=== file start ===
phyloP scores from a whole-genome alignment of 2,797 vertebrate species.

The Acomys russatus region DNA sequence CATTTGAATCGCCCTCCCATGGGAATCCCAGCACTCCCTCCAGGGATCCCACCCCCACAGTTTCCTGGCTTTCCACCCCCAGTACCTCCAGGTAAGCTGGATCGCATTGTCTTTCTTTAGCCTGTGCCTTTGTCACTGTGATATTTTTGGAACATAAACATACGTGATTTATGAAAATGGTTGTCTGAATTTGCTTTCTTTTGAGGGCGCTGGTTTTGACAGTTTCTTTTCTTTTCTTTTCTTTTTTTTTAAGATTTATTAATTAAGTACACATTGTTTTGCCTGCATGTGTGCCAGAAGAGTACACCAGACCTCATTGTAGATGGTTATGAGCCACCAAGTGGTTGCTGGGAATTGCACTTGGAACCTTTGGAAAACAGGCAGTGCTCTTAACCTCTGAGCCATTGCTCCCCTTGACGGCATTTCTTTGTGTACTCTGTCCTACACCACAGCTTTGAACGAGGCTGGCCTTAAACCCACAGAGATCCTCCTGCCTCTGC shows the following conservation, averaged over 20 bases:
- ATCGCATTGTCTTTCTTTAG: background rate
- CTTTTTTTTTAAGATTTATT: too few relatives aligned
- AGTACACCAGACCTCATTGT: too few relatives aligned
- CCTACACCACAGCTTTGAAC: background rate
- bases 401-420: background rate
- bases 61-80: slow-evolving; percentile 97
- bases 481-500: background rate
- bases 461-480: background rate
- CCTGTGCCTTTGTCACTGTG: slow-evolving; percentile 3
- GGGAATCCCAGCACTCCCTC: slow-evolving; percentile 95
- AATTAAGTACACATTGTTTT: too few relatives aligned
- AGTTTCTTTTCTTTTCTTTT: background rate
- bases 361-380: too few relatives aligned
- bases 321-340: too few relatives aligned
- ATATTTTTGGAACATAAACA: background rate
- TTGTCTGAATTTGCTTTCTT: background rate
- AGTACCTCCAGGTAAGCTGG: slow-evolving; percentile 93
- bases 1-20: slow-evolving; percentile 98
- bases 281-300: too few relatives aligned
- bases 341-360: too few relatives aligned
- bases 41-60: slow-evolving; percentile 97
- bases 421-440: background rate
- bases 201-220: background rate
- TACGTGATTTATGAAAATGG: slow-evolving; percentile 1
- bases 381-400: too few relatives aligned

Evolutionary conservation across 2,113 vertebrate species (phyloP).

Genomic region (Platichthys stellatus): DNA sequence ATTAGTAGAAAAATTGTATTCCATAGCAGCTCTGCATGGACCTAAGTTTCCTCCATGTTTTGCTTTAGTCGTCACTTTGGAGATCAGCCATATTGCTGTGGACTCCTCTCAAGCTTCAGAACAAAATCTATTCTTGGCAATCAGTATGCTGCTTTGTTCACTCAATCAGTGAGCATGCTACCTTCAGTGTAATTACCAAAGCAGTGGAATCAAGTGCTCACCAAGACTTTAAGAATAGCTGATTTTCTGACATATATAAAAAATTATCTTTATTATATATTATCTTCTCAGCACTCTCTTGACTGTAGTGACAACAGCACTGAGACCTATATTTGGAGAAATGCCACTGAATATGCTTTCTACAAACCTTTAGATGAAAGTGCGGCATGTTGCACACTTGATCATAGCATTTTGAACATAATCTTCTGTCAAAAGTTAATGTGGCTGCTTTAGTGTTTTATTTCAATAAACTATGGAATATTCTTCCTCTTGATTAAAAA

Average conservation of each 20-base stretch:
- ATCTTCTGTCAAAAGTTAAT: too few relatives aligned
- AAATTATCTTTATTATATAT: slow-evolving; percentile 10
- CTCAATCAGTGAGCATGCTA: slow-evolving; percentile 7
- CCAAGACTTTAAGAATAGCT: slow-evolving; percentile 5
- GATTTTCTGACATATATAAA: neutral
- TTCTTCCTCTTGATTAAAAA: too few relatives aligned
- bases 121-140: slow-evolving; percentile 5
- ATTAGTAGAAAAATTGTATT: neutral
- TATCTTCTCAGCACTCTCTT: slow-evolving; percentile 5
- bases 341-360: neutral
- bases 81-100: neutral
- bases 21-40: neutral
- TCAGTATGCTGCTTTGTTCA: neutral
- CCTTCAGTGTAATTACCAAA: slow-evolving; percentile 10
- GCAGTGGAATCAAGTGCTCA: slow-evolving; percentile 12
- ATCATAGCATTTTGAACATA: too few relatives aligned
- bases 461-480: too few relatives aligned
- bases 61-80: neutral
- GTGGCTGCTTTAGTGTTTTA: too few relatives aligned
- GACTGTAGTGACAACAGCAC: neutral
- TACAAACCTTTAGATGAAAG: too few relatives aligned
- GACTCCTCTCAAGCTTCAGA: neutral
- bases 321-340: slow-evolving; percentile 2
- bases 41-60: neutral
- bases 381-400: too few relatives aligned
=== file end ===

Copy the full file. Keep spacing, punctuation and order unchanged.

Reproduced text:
phyloP scores from a whole-genome alignment of 2,797 vertebrate species.

The Acomys russatus region DNA sequence CATTTGAATCGCCCTCCCATGGGAATCCCAGCACTCCCTCCAGGGATCCCACCCCCACAGTTTCCTGGCTTTCCACCCCCAGTACCTCCAGGTAAGCTGGATCGCATTGTCTTTCTTTAGCCTGTGCCTTTGTCACTGTGATATTTTTGGAACATAAACATACGTGATTTATGAAAATGGTTGTCTGAATTTGCTTTCTTTTGAGGGCGCTGGTTTTGACAGTTTCTTTTCTTTTCTTTTCTTTTTTTTTAAGATTTATTAATTAAGTACACATTGTTTTGCCTGCATGTGTGCCAGAAGAGTACACCAGACCTCATTGTAGATGGTTATGAGCCACCAAGTGGTTGCTGGGAATTGCACTTGGAACCTTTGGAAAACAGGCAGTGCTCTTAACCTCTGAGCCATTGCTCCCCTTGACGGCATTTCTTTGTGTACTCTGTCCTACACCACAGCTTTGAACGAGGCTGGCCTTAAACCCACAGAGATCCTCCTGCCTCTGC shows the following conservation, averaged over 20 bases:
- ATCGCATTGTCTTTCTTTAG: background rate
- CTTTTTTTTTAAGATTTATT: too few relatives aligned
- AGTACACCAGACCTCATTGT: too few relatives aligned
- CCTACACCACAGCTTTGAAC: background rate
- bases 401-420: background rate
- bases 61-80: slow-evolving; percentile 97
- bases 481-500: background rate
- bases 461-480: background rate
- CCTGTGCCTTTGTCACTGTG: slow-evolving; percentile 3
- GGGAATCCCAGCACTCCCTC: slow-evolving; percentile 95
- AATTAAGTACACATTGTTTT: too few relatives aligned
- AGTTTCTTTTCTTTTCTTTT: background rate
- bases 361-380: too few relatives aligned
- bases 321-340: too few relatives aligned
- ATATTTTTGGAACATAAACA: background rate
- TTGTCTGAATTTGCTTTCTT: background rate
- AGTACCTCCAGGTAAGCTGG: slow-evolving; percentile 93
- bases 1-20: slow-evolving; percentile 98
- bases 281-300: too few relatives aligned
- bases 341-360: too few relatives aligned
- bases 41-60: slow-evolving; percentile 97
- bases 421-440: background rate
- bases 201-220: background rate
- TACGTGATTTATGAAAATGG: slow-evolving; percentile 1
- bases 381-400: too few relatives aligned

Evolutionary conservation across 2,113 vertebrate species (phyloP).

Genomic region (Platichthys stellatus): DNA sequence ATTAGTAGAAAAATTGTATTCCATAGCAGCTCTGCATGGACCTAAGTTTCCTCCATGTTTTGCTTTAGTCGTCACTTTGGAGATCAGCCATATTGCTGTGGACTCCTCTCAAGCTTCAGAACAAAATCTATTCTTGGCAATCAGTATGCTGCTTTGTTCACTCAATCAGTGAGCATGCTACCTTCAGTGTAATTACCAAAGCAGTGGAATCAAGTGCTCACCAAGACTTTAAGAATAGCTGATTTTCTGACATATATAAAAAATTATCTTTATTATATATTATCTTCTCAGCACTCTCTTGACTGTAGTGACAACAGCACTGAGACCTATATTTGGAGAAATGCCACTGAATATGCTTTCTACAAACCTTTAGATGAAAGTGCGGCATGTTGCACACTTGATCATAGCATTTTGAACATAATCTTCTGTCAAAAGTTAATGTGGCTGCTTTAGTGTTTTATTTCAATAAACTATGGAATATTCTTCCTCTTGATTAAAAA

Average conservation of each 20-base stretch:
- ATCTTCTGTCAAAAGTTAAT: too few relatives aligned
- AAATTATCTTTATTATATAT: slow-evolving; percentile 10
- CTCAATCAGTGAGCATGCTA: slow-evolving; percentile 7
- CCAAGACTTTAAGAATAGCT: slow-evolving; percentile 5
- GATTTTCTGACATATATAAA: neutral
- TTCTTCCTCTTGATTAAAAA: too few relatives aligned
- bases 121-140: slow-evolving; percentile 5
- ATTAGTAGAAAAATTGTATT: neutral
- TATCTTCTCAGCACTCTCTT: slow-evolving; percentile 5
- bases 341-360: neutral
- bases 81-100: neutral
- bases 21-40: neutral
- TCAGTATGCTGCTTTGTTCA: neutral
- CCTTCAGTGTAATTACCAAA: slow-evolving; percentile 10
- GCAGTGGAATCAAGTGCTCA: slow-evolving; percentile 12
- ATCATAGCATTTTGAACATA: too few relatives aligned
- bases 461-480: too few relatives aligned
- bases 61-80: neutral
- GTGGCTGCTTTAGTGTTTTA: too few relatives aligned
- GACTGTAGTGACAACAGCAC: neutral
- TACAAACCTTTAGATGAAAG: too few relatives aligned
- GACTCCTCTCAAGCTTCAGA: neutral
- bases 321-340: slow-evolving; percentile 2
- bases 41-60: neutral
- bases 381-400: too few relatives aligned